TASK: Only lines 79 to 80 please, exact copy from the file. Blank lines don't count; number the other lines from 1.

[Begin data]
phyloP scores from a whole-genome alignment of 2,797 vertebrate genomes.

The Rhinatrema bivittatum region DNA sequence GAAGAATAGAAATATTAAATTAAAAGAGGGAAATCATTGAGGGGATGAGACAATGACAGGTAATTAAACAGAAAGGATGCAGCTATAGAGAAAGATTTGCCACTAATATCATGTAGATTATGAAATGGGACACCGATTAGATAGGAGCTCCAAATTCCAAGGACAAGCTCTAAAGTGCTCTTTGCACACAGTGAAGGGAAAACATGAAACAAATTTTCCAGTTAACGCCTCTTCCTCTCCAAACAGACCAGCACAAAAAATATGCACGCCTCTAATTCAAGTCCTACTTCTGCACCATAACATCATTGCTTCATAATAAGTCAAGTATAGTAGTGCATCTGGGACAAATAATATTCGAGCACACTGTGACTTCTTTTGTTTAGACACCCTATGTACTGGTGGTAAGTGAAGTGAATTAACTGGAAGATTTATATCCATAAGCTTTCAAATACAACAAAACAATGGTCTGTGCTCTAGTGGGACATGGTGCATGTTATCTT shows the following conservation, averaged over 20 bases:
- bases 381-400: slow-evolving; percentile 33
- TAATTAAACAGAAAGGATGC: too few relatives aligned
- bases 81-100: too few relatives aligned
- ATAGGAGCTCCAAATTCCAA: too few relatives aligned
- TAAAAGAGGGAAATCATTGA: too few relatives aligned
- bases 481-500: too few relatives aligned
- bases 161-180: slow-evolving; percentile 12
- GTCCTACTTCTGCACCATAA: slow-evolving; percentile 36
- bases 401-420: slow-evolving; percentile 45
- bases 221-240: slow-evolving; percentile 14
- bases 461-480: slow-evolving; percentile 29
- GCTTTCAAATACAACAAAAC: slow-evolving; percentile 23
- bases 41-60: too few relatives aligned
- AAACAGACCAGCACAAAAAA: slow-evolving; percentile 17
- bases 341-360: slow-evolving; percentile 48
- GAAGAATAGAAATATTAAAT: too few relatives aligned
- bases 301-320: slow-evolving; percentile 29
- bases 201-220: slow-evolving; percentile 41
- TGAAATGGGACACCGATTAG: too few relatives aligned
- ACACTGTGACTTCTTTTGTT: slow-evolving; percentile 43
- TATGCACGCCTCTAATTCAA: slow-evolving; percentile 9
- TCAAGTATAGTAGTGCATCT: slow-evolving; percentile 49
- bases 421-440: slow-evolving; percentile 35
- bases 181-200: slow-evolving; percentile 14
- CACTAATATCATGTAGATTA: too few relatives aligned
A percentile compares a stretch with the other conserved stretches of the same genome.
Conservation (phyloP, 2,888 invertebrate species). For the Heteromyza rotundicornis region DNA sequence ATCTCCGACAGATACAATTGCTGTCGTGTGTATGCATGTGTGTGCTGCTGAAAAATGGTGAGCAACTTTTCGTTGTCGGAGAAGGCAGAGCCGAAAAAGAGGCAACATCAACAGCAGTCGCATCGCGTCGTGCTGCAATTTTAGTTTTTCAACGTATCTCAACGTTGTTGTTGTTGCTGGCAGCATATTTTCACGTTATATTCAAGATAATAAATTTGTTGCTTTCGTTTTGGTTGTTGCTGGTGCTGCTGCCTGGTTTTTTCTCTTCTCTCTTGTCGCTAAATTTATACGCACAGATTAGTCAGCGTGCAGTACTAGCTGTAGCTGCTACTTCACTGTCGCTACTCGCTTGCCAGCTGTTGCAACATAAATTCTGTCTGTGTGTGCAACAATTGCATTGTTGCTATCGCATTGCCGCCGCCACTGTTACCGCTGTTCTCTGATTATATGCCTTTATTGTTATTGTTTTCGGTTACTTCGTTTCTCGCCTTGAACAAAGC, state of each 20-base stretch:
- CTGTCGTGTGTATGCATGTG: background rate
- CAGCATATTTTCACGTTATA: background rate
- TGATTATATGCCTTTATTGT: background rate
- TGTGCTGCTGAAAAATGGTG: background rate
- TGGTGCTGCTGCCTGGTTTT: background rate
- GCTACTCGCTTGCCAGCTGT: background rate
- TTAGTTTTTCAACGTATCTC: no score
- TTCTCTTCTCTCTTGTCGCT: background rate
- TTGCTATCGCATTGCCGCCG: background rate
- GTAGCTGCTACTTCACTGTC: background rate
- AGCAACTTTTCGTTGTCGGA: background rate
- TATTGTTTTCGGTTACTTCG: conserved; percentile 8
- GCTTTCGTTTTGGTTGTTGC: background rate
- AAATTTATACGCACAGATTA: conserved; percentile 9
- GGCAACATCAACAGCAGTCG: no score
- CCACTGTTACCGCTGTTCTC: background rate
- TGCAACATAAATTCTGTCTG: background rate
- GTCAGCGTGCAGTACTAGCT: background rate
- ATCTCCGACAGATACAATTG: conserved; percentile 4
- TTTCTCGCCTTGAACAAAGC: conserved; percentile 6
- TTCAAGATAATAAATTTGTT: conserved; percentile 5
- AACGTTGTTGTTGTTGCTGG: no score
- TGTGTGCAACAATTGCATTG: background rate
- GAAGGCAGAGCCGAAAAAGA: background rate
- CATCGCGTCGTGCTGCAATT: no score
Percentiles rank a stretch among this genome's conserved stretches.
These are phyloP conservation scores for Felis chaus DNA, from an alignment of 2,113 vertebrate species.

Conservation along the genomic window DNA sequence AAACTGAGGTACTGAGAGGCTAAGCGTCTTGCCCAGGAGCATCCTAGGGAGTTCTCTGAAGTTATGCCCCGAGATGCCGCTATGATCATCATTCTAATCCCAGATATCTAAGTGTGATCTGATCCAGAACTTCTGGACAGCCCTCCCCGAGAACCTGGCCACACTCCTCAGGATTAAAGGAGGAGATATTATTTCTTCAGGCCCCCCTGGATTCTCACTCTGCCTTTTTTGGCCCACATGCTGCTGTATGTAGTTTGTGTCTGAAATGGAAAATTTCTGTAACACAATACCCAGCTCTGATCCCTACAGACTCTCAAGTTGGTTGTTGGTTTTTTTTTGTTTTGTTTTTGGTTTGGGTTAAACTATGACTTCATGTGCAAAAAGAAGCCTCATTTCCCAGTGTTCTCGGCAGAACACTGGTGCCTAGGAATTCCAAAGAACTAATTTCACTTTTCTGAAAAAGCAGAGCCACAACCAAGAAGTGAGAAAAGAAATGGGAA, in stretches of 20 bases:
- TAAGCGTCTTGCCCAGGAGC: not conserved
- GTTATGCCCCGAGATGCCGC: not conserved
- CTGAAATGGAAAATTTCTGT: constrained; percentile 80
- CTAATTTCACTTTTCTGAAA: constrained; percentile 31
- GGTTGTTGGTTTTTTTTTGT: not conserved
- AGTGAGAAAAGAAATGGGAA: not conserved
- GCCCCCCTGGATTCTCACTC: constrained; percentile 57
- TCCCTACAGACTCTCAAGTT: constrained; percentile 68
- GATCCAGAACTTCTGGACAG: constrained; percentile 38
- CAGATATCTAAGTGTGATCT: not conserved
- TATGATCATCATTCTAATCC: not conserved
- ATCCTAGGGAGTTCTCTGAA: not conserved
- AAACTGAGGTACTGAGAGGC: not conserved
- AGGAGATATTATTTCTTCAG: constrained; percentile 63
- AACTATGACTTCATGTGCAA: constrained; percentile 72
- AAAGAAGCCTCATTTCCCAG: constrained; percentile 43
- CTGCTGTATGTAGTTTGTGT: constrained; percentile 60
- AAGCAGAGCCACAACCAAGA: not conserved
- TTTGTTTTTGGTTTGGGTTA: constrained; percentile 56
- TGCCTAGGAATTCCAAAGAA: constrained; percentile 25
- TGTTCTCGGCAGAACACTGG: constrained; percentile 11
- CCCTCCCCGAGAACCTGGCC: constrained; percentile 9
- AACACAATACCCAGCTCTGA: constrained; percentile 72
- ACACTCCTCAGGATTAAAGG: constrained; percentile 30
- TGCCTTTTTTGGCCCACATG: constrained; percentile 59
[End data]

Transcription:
- CCCTCCCCGAGAACCTGGCC: constrained; percentile 9
- AACACAATACCCAGCTCTGA: constrained; percentile 72